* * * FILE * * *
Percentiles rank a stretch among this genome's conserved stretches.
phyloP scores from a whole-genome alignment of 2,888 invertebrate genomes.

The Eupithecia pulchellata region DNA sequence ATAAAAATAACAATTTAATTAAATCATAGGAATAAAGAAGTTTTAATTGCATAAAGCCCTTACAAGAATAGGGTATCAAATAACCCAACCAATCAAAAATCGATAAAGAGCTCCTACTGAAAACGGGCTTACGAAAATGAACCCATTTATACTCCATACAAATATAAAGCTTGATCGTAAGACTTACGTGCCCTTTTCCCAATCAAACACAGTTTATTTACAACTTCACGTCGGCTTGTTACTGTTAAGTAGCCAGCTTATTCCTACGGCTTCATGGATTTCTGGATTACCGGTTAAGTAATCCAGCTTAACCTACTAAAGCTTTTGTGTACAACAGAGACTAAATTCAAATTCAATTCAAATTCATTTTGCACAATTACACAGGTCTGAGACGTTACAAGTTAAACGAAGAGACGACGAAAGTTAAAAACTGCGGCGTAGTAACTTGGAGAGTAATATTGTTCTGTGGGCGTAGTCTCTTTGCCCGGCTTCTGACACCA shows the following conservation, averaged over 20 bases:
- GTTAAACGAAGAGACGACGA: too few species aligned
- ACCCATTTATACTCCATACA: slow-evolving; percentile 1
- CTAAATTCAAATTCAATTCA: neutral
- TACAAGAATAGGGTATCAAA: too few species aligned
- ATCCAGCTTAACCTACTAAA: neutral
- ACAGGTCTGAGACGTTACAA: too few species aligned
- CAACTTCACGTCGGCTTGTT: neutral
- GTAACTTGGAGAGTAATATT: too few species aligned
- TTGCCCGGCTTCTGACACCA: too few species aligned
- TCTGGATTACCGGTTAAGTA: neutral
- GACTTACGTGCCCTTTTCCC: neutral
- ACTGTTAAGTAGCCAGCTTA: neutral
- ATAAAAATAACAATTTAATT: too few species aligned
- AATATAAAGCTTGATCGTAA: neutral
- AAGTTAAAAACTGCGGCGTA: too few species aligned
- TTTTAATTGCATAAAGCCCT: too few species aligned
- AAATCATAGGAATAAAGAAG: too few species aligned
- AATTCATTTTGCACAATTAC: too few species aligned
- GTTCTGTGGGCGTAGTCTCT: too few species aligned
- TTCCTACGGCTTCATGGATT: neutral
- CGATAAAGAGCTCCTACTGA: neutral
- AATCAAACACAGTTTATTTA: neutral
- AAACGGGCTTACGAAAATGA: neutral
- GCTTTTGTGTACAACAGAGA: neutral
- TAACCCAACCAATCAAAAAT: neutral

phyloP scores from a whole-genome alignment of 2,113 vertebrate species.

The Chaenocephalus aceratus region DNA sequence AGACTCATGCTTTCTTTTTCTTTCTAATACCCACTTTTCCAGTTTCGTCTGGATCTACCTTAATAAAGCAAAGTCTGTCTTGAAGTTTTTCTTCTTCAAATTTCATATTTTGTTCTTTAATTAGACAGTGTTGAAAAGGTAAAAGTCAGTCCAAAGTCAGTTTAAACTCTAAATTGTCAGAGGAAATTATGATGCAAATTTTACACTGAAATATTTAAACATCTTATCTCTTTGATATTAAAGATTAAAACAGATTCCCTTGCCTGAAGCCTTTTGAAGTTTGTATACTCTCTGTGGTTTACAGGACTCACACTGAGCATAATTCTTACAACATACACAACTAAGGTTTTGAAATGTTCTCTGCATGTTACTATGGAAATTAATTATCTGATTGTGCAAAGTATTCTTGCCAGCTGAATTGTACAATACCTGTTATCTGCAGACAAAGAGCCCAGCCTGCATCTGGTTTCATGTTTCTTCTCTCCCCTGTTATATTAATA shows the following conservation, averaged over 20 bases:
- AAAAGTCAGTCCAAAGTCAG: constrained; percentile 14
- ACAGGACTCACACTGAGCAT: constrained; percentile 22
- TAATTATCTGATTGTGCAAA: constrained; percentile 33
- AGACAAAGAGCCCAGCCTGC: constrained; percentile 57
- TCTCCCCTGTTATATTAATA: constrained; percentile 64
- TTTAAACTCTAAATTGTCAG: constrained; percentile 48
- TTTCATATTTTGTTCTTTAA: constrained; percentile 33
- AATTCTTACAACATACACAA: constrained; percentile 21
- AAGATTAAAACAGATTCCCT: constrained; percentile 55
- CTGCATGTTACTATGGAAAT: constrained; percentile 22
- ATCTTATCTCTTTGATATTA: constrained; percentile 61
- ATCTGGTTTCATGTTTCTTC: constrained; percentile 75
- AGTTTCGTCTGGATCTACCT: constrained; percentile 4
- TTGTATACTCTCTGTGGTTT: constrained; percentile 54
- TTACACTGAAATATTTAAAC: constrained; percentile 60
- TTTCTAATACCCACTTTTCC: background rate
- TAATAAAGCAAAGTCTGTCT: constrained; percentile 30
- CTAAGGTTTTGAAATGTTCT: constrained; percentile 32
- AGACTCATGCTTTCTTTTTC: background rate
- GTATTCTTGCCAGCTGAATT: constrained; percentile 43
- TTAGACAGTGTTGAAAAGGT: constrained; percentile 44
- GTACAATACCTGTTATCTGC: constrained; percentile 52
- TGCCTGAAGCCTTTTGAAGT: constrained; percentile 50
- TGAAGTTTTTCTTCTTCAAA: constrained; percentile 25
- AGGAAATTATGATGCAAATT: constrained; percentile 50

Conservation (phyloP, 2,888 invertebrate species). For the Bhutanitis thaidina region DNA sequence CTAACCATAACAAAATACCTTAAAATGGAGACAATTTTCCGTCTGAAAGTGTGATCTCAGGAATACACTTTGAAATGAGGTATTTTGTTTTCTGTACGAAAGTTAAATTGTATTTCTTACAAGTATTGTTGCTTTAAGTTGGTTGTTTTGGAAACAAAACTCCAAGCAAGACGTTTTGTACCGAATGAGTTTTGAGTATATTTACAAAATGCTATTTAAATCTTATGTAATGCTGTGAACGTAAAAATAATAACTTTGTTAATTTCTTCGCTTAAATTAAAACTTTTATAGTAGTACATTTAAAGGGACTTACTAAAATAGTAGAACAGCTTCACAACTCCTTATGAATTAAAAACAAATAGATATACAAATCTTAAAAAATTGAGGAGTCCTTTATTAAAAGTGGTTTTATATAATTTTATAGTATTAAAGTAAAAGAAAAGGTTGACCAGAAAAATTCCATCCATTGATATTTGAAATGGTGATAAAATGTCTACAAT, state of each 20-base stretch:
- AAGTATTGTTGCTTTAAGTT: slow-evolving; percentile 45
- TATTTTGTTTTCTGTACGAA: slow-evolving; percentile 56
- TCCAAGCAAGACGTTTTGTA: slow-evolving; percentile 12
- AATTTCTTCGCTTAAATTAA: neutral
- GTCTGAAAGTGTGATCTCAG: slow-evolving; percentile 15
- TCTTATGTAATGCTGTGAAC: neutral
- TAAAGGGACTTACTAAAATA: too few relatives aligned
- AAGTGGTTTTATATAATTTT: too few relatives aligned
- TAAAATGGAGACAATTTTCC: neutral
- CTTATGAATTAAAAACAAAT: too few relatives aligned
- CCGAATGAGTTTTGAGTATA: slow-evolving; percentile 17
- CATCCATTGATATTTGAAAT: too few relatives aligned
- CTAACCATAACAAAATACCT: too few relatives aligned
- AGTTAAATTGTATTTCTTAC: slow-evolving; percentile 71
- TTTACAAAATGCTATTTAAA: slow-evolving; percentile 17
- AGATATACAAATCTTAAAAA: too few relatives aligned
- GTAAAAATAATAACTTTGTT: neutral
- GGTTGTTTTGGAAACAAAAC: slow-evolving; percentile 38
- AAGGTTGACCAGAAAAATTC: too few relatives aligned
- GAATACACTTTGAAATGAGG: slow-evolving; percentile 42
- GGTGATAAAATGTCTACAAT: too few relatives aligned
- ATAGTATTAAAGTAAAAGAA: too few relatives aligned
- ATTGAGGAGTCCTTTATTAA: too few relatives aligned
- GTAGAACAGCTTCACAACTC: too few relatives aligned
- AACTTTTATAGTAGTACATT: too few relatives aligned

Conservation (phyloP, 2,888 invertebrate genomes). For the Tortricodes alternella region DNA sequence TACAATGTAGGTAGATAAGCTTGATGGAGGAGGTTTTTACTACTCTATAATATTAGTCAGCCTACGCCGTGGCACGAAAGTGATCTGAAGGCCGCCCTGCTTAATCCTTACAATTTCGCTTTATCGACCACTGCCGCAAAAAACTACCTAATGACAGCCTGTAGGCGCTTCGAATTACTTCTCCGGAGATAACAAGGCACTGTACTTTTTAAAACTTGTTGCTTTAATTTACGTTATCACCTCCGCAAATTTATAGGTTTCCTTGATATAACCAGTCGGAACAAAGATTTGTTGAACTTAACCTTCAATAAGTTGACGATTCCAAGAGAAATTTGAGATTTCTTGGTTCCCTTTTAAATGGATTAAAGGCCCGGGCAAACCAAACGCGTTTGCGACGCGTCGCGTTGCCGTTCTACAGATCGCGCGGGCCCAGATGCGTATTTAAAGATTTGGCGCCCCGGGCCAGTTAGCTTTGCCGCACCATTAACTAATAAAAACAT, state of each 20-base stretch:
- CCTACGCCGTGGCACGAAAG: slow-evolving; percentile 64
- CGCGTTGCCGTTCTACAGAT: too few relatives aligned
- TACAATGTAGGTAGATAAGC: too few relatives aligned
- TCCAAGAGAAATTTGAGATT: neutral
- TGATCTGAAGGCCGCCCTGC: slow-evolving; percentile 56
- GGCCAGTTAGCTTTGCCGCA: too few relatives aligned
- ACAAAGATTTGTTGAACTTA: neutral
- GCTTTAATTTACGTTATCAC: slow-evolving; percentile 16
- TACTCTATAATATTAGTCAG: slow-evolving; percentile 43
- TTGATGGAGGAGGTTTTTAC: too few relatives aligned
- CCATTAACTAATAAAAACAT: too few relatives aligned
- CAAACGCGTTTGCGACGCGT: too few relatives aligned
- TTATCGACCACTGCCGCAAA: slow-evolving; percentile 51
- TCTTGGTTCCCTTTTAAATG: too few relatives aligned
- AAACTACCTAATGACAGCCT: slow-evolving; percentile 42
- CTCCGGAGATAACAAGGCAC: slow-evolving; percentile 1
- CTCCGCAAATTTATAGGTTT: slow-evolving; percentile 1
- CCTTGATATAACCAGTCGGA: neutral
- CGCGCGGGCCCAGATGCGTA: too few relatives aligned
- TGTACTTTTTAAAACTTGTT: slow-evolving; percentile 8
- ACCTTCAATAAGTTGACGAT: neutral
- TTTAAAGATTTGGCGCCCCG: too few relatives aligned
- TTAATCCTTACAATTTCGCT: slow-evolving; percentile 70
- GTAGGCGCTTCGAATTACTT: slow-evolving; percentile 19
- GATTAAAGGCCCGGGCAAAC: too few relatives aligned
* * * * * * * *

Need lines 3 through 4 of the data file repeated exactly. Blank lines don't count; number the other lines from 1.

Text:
The Eupithecia pulchellata region DNA sequence ATAAAAATAACAATTTAATTAAATCATAGGAATAAAGAAGTTTTAATTGCATAAAGCCCTTACAAGAATAGGGTATCAAATAACCCAACCAATCAAAAATCGATAAAGAGCTCCTACTGAAAACGGGCTTACGAAAATGAACCCATTTATACTCCATACAAATATAAAGCTTGATCGTAAGACTTACGTGCCCTTTTCCCAATCAAACACAGTTTATTTACAACTTCACGTCGGCTTGTTACTGTTAAGTAGCCAGCTTATTCCTACGGCTTCATGGATTTCTGGATTACCGGTTAAGTAATCCAGCTTAACCTACTAAAGCTTTTGTGTACAACAGAGACTAAATTCAAATTCAATTCAAATTCATTTTGCACAATTACACAGGTCTGAGACGTTACAAGTTAAACGAAGAGACGACGAAAGTTAAAAACTGCGGCGTAGTAACTTGGAGAGTAATATTGTTCTGTGGGCGTAGTCTCTTTGCCCGGCTTCTGACACCA shows the following conservation, averaged over 20 bases:
- GTTAAACGAAGAGACGACGA: too few species aligned